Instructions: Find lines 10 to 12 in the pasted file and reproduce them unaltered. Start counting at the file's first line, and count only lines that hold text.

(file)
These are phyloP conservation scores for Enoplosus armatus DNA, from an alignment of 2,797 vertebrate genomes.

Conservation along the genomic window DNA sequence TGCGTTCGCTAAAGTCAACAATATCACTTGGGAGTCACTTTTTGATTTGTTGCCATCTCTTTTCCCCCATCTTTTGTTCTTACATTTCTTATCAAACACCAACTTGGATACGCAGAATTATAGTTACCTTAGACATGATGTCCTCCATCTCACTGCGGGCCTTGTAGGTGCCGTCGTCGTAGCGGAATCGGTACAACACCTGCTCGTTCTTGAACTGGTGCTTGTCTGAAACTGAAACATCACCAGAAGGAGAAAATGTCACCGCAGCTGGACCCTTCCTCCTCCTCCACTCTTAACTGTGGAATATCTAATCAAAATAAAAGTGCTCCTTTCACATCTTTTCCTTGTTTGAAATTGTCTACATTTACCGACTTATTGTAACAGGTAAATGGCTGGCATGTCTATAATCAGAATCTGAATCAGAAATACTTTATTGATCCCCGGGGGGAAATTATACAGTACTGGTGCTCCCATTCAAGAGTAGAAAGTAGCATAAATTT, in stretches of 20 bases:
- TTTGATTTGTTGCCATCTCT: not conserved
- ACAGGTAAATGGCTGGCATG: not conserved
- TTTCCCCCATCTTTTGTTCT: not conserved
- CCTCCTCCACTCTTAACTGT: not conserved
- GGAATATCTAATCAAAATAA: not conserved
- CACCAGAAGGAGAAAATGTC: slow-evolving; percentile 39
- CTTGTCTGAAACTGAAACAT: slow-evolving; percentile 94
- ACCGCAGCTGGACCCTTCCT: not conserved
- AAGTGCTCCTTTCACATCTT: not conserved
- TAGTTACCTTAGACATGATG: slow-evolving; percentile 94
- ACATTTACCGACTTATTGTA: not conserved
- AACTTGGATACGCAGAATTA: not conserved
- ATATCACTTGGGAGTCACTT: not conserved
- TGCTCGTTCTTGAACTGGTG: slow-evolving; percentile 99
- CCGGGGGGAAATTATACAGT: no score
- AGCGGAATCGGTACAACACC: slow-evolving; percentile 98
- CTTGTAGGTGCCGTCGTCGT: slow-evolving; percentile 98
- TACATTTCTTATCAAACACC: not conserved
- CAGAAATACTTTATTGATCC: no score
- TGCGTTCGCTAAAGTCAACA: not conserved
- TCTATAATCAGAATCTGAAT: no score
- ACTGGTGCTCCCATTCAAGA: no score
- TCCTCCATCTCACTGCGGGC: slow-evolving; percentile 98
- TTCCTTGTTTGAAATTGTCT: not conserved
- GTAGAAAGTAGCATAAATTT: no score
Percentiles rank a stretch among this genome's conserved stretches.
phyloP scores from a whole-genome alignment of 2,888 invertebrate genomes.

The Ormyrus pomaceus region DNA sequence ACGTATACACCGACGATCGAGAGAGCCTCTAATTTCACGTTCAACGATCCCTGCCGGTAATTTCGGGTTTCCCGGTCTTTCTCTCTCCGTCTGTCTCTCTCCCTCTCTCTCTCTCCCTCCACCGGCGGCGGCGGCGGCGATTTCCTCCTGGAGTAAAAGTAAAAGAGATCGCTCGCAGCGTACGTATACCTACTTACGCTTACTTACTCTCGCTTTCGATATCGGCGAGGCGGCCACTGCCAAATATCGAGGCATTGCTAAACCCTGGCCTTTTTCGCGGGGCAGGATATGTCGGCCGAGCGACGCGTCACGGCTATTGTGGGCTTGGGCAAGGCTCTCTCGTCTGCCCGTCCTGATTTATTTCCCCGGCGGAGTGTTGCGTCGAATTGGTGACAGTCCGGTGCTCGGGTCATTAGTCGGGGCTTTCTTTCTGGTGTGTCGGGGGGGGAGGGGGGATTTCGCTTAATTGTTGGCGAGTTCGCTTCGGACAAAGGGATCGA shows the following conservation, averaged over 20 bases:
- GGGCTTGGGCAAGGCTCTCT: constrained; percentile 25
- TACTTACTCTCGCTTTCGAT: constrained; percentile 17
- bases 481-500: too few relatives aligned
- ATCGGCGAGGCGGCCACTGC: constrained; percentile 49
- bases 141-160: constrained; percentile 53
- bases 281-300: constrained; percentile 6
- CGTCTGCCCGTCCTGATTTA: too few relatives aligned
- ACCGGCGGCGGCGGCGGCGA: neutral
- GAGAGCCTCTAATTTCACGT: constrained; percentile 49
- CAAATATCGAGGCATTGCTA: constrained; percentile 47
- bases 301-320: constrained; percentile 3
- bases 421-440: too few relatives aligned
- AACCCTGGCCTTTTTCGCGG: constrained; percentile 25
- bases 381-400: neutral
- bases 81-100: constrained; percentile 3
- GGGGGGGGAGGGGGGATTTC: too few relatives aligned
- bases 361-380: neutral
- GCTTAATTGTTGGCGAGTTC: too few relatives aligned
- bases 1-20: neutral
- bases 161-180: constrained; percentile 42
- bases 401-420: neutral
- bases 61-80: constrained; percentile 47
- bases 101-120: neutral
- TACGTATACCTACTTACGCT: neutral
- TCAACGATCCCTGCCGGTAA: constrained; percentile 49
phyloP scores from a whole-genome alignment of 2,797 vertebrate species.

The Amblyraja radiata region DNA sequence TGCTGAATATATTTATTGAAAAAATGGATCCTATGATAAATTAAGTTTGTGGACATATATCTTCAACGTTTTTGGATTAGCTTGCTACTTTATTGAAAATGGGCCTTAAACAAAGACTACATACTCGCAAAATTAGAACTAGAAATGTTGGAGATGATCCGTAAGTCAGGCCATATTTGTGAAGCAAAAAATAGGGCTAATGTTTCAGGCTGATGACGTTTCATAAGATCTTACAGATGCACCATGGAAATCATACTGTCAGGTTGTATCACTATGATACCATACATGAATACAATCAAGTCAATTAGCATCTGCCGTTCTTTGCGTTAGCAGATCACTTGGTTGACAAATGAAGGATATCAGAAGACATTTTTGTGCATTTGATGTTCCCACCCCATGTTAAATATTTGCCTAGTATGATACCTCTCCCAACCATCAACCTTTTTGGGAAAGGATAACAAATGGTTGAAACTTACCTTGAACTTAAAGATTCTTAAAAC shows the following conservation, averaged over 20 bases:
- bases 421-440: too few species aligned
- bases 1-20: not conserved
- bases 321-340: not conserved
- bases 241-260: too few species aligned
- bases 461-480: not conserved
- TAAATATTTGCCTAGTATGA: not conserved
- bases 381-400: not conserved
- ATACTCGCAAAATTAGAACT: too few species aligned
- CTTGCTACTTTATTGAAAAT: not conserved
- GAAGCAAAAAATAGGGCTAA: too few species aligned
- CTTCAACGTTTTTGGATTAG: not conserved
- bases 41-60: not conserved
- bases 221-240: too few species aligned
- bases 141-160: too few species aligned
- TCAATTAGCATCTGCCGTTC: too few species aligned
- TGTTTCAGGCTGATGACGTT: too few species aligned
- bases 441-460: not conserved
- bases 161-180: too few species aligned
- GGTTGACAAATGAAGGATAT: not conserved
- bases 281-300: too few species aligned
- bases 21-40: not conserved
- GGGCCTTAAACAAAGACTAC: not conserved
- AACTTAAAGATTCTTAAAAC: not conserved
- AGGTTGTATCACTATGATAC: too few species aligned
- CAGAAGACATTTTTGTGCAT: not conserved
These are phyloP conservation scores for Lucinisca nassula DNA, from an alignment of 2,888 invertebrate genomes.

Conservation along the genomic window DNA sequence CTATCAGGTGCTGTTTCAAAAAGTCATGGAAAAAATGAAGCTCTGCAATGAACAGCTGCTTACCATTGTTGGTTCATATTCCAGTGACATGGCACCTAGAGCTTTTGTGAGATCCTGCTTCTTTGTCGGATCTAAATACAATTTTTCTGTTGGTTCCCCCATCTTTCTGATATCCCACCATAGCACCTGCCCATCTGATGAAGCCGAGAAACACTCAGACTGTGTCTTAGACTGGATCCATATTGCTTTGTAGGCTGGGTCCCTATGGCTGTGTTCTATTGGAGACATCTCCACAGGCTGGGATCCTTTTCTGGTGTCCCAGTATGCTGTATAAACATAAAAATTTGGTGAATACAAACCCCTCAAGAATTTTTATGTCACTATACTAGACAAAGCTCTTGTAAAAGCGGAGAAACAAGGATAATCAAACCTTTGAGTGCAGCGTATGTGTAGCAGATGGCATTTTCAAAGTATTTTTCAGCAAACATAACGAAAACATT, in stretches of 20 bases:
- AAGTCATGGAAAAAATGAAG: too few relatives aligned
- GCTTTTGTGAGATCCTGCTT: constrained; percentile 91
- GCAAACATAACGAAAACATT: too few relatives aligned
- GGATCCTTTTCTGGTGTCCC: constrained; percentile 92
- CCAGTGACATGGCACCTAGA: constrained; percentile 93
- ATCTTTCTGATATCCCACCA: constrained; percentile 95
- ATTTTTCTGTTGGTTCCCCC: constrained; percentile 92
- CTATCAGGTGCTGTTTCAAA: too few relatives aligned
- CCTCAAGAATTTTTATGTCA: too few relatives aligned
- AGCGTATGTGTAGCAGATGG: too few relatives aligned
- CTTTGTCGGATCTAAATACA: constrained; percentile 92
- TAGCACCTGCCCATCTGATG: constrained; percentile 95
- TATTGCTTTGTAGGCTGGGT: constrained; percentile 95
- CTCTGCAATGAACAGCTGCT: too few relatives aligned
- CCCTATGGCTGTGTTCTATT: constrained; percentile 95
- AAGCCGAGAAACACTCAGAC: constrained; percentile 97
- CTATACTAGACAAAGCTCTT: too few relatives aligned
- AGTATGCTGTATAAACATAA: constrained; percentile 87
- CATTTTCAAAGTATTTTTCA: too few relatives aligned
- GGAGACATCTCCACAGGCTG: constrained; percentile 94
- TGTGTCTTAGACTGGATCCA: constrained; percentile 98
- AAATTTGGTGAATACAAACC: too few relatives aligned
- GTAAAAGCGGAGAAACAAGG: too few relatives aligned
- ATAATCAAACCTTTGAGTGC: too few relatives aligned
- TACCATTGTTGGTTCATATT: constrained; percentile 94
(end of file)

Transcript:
- ACCGCAGCTGGACCCTTCCT: not conserved
- AAGTGCTCCTTTCACATCTT: not conserved
- TAGTTACCTTAGACATGATG: slow-evolving; percentile 94